OPPENHEIMER v. HARRIMAN NAT. BANK & TRUST CO. OF CITY OF NEW YORK et al. HARRIMAN NAT. BANK & TRUST CO. OF CITY OF NEW YORK v. OPPENHEIMER.
301 U.S. 206
57 S.Ct. 719
81 L.Ed. 1042
HARRIMAN NAT. BANK & TRUST CO. OF CITY OF NEW YORK et al. HARRIMAN NAT. BANK & TRUST CO. OF CITY OF NEW YORK v. OPPENHEIMER.
Nos. 588, 670.
Argued March 11, 12, 1937.
Decided April 26, 1937.
Mr. E. S. Greenbaum, of New York City, for Oppenheimer.
Mr. Martin Conboy, of New York City, for Harriman Nat. Bank & Trust co. et al.
Mr. Justice BUTLER delivered the opinion of the Court.
For some years prior to the occurrences out of which this litigation arose the defendant bank was doing business in New York City. Being unable to meet current demands, it closed March 3, 1933. March 13 a conservator was appointed;1 October 16 the comptroller declared it insolvent and appointed a receiver.2 Later, he assessed the stockholders par value of their stock.3 May 31, Oppenheimer brought this action in the federal court for the Southern District of New York to recover damages upon an executed rescission of a sale to him of stock of the bank by means of fraudulent representations made by its president and vice president. At the close of the evidence, the parties respectively sought a directed verdict, and, no request for submission of any issue to the jury having been made,4 the court found the bank not enriched by the sale, and the president and vice president without actual or apparent authority to make representations in connection with the sale, directed a verdict and entered judgment for the bank. The Circuit Court of Appeals reversed and ordered that judgment for the amount demanded in the complaint be entered against the bank collectible out of assets of the receivership after payment in full of all who were creditors when the bank became insolvent. 85 F.(2d) 582.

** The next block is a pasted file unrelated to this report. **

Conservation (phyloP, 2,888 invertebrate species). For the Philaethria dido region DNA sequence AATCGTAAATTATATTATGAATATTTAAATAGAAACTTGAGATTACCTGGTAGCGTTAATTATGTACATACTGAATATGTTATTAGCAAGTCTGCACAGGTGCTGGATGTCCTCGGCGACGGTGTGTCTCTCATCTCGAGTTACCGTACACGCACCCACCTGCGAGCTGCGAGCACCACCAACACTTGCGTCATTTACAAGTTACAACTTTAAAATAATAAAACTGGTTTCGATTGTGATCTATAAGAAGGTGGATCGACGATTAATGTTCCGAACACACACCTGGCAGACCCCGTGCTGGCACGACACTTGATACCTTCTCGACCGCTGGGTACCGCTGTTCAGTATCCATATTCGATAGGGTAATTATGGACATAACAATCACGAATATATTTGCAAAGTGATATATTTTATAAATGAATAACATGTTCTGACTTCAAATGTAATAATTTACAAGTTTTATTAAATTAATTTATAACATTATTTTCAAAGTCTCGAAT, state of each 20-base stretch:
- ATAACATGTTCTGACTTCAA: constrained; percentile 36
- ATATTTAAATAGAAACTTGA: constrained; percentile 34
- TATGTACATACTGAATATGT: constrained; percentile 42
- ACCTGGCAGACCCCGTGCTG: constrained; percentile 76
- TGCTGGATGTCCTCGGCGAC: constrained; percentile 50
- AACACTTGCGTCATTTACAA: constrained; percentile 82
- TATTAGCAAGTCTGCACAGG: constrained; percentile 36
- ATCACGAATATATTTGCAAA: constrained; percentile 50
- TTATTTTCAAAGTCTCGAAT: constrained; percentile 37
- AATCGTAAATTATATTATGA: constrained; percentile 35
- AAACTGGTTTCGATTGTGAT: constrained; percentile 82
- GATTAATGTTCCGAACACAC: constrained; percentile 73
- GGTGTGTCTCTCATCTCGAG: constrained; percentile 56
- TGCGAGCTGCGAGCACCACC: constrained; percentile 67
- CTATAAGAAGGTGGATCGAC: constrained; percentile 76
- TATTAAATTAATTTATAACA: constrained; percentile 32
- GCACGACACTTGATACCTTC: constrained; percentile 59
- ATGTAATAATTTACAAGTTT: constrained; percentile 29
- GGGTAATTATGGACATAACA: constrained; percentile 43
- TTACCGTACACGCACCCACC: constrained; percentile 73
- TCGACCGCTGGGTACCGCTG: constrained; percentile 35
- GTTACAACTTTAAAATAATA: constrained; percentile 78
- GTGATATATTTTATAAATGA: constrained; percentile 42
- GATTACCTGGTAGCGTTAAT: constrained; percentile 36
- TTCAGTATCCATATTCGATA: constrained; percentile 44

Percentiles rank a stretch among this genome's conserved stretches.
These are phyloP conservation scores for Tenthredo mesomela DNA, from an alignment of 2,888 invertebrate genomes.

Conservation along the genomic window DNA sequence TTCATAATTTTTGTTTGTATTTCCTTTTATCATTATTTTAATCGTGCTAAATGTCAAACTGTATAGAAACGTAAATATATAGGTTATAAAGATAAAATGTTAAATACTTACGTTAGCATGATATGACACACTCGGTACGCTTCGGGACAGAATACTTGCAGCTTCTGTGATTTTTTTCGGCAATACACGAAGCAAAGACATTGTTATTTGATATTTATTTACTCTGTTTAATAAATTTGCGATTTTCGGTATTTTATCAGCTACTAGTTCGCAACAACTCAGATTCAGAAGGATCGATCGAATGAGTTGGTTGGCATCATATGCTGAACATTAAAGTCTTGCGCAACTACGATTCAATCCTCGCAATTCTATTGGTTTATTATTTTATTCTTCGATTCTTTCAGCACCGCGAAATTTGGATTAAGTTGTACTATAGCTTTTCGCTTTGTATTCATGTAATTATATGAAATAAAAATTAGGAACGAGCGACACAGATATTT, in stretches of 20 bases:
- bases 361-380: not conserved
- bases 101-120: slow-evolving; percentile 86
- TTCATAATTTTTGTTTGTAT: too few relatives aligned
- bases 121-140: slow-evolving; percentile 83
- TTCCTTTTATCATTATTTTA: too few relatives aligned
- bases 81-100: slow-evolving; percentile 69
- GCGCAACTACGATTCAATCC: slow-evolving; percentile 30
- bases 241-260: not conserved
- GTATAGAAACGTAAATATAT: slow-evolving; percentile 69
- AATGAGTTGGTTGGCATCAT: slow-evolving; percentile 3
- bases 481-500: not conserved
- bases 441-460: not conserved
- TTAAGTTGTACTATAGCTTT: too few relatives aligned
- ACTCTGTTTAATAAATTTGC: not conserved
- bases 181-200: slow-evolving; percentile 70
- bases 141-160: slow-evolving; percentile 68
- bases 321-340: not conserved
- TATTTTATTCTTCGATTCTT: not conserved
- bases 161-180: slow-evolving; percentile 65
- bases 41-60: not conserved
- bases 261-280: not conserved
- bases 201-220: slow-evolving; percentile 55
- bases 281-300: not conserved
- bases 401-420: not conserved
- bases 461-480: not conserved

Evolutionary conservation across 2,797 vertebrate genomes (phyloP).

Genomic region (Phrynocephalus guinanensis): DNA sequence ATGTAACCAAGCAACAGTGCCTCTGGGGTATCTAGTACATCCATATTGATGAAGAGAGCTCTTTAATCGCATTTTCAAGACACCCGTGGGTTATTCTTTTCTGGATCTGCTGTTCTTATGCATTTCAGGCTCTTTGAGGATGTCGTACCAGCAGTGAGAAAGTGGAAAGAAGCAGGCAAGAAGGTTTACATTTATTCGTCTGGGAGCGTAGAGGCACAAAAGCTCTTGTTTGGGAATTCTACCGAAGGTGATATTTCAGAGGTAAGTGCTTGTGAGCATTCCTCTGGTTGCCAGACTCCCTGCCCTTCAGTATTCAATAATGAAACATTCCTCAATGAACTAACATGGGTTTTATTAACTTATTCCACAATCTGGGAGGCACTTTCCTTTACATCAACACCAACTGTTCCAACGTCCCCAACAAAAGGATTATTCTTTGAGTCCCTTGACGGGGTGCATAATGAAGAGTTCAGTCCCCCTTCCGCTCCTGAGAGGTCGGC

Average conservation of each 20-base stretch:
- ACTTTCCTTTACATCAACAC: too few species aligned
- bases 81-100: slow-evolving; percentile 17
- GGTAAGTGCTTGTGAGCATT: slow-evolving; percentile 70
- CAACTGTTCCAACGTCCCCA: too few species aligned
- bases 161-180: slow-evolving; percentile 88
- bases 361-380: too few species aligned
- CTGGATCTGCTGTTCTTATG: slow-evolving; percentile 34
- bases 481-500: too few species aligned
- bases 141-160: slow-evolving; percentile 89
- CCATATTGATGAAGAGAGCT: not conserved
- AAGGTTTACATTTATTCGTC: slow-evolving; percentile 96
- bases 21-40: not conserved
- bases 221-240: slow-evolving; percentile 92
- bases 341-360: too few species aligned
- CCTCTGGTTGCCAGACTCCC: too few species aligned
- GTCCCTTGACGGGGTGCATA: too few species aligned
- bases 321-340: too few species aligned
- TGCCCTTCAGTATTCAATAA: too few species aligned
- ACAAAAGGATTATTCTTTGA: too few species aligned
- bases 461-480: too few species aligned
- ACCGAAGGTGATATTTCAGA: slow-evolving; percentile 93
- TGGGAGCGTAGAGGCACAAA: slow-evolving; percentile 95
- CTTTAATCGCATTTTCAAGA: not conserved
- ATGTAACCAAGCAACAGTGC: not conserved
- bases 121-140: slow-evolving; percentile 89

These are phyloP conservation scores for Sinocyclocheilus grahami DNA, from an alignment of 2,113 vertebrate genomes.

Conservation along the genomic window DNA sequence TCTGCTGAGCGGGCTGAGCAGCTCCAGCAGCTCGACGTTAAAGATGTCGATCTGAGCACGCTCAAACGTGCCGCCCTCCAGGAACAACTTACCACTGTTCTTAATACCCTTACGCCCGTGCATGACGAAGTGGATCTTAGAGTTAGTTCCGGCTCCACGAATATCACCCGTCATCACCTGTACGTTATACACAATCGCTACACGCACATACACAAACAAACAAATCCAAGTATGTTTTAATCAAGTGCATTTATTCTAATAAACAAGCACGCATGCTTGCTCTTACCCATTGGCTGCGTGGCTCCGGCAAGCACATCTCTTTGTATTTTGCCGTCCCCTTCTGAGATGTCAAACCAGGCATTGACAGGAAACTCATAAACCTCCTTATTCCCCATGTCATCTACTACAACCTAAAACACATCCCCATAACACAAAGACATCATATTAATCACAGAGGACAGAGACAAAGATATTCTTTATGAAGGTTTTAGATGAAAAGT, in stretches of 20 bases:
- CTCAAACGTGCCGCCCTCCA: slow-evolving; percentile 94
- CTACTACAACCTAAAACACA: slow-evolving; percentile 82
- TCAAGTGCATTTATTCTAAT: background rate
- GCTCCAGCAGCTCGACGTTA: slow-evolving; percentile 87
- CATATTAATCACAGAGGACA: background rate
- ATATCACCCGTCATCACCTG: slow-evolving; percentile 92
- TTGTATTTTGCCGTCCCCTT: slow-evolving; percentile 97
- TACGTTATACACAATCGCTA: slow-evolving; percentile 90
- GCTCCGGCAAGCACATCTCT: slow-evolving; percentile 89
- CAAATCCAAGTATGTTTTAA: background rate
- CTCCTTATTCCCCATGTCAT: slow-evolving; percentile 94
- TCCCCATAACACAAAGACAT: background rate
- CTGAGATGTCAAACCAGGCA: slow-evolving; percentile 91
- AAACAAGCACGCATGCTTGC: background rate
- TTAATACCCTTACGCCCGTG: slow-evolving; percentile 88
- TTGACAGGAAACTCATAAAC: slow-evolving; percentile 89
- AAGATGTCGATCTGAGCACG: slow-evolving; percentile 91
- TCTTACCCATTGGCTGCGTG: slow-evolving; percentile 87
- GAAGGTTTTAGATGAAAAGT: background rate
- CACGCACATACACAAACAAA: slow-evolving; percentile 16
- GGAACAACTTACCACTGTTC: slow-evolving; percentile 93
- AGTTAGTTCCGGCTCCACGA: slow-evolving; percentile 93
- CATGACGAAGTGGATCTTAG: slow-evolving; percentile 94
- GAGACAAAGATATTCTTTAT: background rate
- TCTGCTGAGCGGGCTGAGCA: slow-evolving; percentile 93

Plaintiff applied for a writ of certiorari contending that the Circuit Court of Appeals erred in holding that his judgment is not entitled to rank with other unsecured creditors' claims and that its ruling conflicts with decisions of other Circuit Courts of Appeals.5 Defendant presented its cross-petition asserting that the court erred in holding: That plaintiff is entitled to participate in the distribution of proceeds of assessments on stockholders collected under 12 U.S.C. § 64 (12 U.S.C.A. § 64); that it may be compelled to take and pay for shares of its own capital stock in a manner not authorized by 12 U.S.C. § 83 (12 U.S.C.A. § 83); that it is liable for fraud of its officers in connection with the sale of shares which were the property of another, the bank not being enriched by the transaction; and that plaintiff is entitled to judgment against defendant. This court granted both petitions.